Making Connections in Beaver Falls, NY

Beaver Falls Recreation Area. Credit: USFWS
Running water

Photo for Flickr Creative Commons user Rich Bachman.

Water is essential for life.

This is a widely known fact, so it should come as no surprise that communities are constantly seeking ways to maintain these life sustaining functions while also balancing the need for economic growth and power production.

One community in upstate New York is bringing this ecological balance to light. The Beaver Falls hydroelectric project in Beaver Falls, NY, has been the first of the large pulse of projects seeking to renew its federal license to operate in the Black River basin.  At this project, there are two dams (Upper and Lower Beaver Falls) that operate together to make power.

Beaver Falls Recreation Area. Credit: USFWS

Beaver Falls Recreation Area. Credit: USFWS

Hydroelectric projects work by using the potential energy held in our rivers and streams to generate electricity to power homes and business all over the state. However, they divert flows out of the river to generate power and can dry up sections of the river and alter natural flows.  In addition, hydropower facilities segment rivers and prevent aquatic species from moving freely to find the resources they need to grow and be healthy.

The New York Field Office worked with Eagle Creek Renewable Energy and the New York State Department of Environmental Conservation to complete a settlement agreement that will be included in a new federal license for the project.  This settlement agreement helps to reconnect the river, restore aquatic habitat, improve fish passage and protection, and improves recreational access for the Beaver River and the communities that depend on it.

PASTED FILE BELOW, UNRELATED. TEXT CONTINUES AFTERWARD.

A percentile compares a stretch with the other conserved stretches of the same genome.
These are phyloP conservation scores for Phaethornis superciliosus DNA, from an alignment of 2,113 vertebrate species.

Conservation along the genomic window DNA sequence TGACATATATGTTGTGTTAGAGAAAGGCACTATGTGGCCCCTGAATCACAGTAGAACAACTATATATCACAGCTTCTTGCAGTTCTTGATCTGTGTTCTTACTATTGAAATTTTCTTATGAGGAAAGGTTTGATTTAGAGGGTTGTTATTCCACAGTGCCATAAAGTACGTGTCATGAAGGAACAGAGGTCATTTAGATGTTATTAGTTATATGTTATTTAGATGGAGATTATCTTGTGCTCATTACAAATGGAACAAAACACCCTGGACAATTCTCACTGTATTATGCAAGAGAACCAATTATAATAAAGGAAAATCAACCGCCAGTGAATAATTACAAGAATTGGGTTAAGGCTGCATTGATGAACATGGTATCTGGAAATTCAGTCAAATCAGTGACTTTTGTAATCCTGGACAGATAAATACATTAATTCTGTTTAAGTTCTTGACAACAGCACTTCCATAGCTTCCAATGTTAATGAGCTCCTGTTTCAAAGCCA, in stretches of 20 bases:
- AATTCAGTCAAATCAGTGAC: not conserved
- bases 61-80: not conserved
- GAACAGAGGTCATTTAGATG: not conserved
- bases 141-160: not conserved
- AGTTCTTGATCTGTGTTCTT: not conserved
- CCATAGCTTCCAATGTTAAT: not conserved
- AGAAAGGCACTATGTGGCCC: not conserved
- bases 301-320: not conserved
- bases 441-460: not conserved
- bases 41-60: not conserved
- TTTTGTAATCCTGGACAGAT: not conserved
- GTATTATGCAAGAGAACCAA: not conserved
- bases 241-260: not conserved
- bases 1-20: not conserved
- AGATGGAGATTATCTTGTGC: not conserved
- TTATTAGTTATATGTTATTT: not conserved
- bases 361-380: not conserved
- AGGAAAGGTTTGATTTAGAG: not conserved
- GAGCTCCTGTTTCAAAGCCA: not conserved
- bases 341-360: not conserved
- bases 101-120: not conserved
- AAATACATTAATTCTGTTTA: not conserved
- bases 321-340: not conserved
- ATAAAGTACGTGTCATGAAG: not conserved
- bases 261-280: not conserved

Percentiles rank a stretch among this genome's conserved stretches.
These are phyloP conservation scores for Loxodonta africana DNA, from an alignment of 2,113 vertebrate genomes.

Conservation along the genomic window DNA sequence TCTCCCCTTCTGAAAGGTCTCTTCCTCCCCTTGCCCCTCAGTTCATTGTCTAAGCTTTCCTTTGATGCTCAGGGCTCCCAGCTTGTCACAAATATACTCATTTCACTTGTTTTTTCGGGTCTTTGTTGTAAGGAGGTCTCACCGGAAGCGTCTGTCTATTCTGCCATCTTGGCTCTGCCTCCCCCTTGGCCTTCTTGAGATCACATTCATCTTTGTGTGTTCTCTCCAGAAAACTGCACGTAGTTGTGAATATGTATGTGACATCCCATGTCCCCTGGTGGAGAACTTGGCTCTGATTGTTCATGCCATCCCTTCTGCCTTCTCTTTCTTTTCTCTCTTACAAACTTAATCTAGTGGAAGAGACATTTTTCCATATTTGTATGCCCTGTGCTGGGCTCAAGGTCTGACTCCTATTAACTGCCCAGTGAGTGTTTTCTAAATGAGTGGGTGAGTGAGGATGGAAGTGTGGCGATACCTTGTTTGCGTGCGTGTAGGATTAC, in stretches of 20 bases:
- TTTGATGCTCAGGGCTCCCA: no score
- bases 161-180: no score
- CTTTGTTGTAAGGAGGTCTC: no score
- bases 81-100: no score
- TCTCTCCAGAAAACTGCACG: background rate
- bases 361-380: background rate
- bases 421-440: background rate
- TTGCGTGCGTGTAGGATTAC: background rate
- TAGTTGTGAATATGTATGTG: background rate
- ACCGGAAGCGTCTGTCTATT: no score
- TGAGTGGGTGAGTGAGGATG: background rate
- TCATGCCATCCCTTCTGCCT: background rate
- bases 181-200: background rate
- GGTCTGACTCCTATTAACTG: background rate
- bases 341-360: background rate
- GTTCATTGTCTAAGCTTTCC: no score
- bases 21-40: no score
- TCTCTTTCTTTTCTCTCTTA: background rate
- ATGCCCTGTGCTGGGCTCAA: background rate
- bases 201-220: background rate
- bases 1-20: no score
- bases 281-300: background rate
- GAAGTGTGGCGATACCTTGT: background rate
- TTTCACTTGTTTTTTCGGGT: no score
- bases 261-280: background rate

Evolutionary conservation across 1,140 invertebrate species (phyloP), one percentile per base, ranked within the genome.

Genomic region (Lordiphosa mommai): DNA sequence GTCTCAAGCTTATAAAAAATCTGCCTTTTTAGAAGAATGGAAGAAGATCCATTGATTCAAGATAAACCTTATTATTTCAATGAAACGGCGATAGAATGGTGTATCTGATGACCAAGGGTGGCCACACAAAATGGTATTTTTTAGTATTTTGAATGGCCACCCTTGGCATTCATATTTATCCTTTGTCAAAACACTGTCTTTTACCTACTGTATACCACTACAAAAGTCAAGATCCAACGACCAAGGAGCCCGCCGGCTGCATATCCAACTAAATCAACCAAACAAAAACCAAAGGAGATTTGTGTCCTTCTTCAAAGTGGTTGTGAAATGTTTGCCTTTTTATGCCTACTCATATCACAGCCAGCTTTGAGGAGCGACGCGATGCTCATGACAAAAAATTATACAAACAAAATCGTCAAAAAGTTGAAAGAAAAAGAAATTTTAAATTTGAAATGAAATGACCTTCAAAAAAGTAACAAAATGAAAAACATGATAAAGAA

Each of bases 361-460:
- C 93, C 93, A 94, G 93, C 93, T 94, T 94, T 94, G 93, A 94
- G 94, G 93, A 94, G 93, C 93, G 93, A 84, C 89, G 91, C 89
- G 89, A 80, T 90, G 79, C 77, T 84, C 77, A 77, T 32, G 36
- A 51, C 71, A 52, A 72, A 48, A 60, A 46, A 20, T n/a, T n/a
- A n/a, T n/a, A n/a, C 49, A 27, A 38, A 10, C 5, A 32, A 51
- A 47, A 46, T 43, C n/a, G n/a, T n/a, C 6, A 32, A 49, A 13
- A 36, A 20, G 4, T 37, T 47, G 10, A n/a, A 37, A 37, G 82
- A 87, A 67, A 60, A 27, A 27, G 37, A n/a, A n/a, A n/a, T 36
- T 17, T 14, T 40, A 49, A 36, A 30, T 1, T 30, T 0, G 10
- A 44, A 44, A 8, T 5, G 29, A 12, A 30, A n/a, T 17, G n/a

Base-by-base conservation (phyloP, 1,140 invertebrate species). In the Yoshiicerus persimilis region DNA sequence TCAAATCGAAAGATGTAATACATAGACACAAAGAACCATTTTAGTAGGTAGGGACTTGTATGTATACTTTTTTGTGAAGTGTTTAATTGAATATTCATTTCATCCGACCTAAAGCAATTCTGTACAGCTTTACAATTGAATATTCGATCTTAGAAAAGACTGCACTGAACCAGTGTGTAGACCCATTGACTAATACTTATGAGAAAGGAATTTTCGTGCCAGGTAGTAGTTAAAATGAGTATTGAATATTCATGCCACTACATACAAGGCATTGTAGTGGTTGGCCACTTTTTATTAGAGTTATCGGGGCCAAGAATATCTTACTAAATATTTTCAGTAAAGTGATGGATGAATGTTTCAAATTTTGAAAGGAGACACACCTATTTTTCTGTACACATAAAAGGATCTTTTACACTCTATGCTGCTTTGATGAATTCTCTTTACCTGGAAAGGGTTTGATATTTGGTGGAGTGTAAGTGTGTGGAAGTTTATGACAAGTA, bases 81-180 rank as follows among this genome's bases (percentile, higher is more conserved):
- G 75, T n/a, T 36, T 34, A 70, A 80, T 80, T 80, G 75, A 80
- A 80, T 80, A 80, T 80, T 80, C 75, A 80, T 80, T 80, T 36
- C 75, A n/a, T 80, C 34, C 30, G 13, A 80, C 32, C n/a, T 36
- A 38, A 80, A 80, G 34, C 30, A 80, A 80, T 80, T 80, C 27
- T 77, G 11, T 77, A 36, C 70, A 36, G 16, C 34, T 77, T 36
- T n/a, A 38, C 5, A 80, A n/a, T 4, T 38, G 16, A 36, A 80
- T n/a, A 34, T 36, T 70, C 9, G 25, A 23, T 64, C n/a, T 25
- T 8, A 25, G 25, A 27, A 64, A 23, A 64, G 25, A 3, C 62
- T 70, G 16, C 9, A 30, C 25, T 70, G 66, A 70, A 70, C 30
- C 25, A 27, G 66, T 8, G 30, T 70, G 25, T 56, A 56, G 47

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U.S. Fish and Wildlife Service staff meet with partners at Beaver Falls. Credit: USFWS

This reconnection at Beaver Falls has positive impacts for wildlife. Fish species that will benefit from the Beaver Falls Settlement include walleye, smallmouth bass, yellow perch, chain pickerel, northern pike, eastern blacknose dace, rock bass, brown bullhead, white sucker, fallfish, tiger muskellunge. Not to mention the benefits for smaller macroinvertebrates that serve as food for fish, mussels, and riparian foraging birds. The watershed is also a major destination for scenic viewing, camping, hiking, fishing, kayaking, boating, and other outdoor recreational pursuits. A win for wildlife is a win for people.

This settlement agreement at Beaver Falls is the first of many that will help to protect wildlife, promote aquatic connectivity, and increase recreation opportunities in New York communities surrounding the Black River.

New York Fish and Wildlife Biologist John Wiley discussed the broader picture for the basin, “The Black River Basin has one of the highest concentrations of hydropower facilities in the country. Nearly all of these will be relicensing in the next decade, and we will work to reconnect, restore, and improve the rivers in the basin, just like we did at Beaver Falls.  Doing all this work at the same time is also a once in a generation opportunity to make changes that can have a large and lasting impact for the people and the species that are connected to these rivers. “

This section will be improved through the relicensing, ultimately reconnecting it to the watershed. Credit: USFWS

This section will be improved through the relicensing, ultimately reconnecting it to the watershed. Credit: USFWS

When we focus on the connection between the land and water quality, watershed planning is of the utmost importance. This type of planning allows for the management of land uses in a way that recognizes the relationship between economic, social, and natural processes.

By supporting this large basin wide effort we encourage safer and more sustainable watershed protection, support our fisheries, and protect wildlife habitat for a more biodiverse landscape for years to come.

One Comment on “Making Connections in Beaver Falls, NY

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